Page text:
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The Simple Brilliance of Colleen Green’s Cover of Blink-182’s ‘Dude Ranch’ Album

The pop-punk artist’s reimagining of Blink-182’s second album is an empathic exploration of the post-adolescent male psyche, sung by a 30-something woman who sounds like she can still relate to many of the feelings it dredges up

Getty Images/Ringer illustration

Eight years ago, Colleen Green’s computer crashed. Though there’s never a convenient moment for that to happen, the timing was particularly unfortunate: The California-based lo-fi pop-punk artist had just spent two weeks self-recording a full-album cover of Blink-182’s 1997 record Dude Ranch. “I had no backups because I always fly by the seat of my pants!” Green recently wrote on her Bandcamp page. She was so devastated by the loss of the files that she scrapped the whole project, and she couldn’t even bring herself to consider rerecording it until late last year. Finally, last Tuesday, “with much pride, happiness, and relief,” she posted to her Bandcamp page the fruits of a simple, brilliant idea that had now been gestating for nearly a decade: Blink 182’s Dude Ranch as Played By Colleen Green.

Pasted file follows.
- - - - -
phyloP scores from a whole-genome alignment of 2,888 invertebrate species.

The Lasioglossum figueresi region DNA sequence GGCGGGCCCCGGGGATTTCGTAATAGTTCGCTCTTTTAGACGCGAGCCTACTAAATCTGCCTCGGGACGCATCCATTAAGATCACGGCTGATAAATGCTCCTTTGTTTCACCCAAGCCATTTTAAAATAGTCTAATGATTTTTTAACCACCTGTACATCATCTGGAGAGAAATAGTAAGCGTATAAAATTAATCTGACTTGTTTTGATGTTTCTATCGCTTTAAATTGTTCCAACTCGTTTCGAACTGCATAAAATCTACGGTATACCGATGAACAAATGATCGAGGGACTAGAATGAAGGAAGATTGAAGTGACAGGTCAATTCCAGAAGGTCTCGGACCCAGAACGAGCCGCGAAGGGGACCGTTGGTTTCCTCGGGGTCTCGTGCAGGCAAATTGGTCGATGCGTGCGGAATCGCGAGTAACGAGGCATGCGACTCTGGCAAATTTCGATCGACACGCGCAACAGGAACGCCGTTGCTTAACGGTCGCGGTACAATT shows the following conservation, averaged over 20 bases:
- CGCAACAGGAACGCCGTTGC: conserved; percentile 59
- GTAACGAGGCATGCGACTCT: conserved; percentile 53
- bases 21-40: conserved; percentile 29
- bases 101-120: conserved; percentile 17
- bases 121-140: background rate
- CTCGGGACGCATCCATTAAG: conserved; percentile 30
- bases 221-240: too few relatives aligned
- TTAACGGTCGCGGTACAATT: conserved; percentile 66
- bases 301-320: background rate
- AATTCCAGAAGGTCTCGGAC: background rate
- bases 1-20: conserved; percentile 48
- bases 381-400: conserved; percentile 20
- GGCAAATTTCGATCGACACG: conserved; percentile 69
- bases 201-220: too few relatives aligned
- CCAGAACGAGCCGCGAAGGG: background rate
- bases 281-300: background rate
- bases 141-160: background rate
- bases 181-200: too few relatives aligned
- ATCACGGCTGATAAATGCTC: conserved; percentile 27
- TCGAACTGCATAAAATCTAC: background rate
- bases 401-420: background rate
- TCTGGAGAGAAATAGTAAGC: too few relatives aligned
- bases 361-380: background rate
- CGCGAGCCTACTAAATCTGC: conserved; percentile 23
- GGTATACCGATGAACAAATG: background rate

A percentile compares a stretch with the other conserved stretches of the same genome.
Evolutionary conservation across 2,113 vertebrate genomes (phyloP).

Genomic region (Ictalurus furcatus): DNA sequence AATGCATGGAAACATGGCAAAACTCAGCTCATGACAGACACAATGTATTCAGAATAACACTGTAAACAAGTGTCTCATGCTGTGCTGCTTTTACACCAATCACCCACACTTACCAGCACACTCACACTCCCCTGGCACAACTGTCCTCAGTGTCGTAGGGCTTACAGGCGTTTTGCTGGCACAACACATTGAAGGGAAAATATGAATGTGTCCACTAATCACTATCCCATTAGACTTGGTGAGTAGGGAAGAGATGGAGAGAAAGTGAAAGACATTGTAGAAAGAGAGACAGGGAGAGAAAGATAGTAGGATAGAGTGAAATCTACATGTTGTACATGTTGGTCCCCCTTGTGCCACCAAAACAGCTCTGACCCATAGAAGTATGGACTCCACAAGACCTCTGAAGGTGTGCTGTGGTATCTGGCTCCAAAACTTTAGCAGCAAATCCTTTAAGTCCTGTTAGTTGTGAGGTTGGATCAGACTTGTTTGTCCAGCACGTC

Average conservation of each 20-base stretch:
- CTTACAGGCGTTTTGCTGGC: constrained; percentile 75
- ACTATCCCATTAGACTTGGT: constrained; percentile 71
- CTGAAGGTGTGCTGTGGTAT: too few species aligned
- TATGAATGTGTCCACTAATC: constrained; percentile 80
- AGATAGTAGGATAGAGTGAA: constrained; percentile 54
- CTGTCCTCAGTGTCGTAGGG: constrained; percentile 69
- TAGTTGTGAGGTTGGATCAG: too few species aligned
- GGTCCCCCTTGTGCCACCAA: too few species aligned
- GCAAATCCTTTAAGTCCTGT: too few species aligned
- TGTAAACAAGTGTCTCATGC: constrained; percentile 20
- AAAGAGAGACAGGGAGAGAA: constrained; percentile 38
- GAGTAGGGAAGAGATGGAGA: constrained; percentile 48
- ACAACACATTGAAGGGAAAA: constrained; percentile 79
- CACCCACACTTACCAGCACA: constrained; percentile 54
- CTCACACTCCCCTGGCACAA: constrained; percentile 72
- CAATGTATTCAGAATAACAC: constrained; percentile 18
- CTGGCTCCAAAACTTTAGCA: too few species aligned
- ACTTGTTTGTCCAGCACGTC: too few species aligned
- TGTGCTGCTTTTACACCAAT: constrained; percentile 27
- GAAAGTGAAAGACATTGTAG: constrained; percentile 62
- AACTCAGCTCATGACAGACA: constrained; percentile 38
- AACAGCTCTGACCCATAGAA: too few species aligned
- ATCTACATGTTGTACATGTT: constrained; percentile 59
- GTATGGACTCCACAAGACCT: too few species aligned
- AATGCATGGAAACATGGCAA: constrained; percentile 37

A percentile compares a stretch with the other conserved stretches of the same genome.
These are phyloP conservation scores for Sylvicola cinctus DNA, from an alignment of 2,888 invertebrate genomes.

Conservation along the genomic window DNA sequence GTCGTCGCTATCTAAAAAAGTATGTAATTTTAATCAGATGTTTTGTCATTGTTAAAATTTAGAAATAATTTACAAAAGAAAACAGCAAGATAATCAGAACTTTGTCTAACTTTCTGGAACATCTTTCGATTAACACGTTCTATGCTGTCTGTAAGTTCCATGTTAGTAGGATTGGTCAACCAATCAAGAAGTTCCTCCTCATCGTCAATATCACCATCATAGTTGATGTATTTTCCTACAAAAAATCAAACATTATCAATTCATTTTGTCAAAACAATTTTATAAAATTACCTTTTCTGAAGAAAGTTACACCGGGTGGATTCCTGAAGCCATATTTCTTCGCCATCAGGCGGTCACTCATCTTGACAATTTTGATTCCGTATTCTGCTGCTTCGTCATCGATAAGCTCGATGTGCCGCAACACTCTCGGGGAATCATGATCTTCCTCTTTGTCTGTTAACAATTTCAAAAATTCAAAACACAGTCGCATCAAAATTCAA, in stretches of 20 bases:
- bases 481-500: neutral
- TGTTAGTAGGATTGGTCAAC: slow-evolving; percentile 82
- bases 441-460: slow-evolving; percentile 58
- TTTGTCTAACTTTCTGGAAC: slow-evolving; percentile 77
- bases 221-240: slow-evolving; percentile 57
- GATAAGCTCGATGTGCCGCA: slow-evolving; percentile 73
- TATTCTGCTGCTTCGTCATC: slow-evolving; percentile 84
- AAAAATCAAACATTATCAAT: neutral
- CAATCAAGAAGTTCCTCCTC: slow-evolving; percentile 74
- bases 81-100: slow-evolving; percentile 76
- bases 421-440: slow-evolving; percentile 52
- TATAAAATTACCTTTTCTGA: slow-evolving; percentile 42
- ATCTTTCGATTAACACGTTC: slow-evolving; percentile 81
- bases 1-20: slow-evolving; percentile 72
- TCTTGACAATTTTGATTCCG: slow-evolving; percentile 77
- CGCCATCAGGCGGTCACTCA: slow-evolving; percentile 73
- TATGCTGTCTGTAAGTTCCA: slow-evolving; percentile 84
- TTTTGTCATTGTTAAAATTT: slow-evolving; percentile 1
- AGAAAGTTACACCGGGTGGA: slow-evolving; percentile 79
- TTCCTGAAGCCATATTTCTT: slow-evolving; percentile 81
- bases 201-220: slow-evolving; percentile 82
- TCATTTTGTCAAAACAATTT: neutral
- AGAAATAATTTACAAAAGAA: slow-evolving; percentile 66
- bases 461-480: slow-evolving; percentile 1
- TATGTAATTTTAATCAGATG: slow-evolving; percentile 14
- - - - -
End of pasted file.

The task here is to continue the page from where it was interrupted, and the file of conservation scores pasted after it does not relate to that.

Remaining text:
Green’s music has the feel of a one-person ’60s girl group, had the one person in the group been Joey Ramone. Her voice has a Valley Girl lilt that’s curdled in a punk sneer, and she is rarely seen without her signature, opaque Wayfarers, which seem to filter everything she sees through a haze of laconic cool. “Heavy shit, on my mind,” she sang atop three furious chords on her immensely catchy 2013 record Sock It to Me. The beauty of her early music was that she rarely elaborated any more than that. Her Dude Ranch cover album is a product of a similar minimalist ethos: Using just her voice and a rumbling bass guitar (occasionally multitracked, to mimic the harmonic banter between Mark Hoppus and Tom DeLonge), Green strips these songs as bare as the boys themselves in the “What’s My Age Again?” video.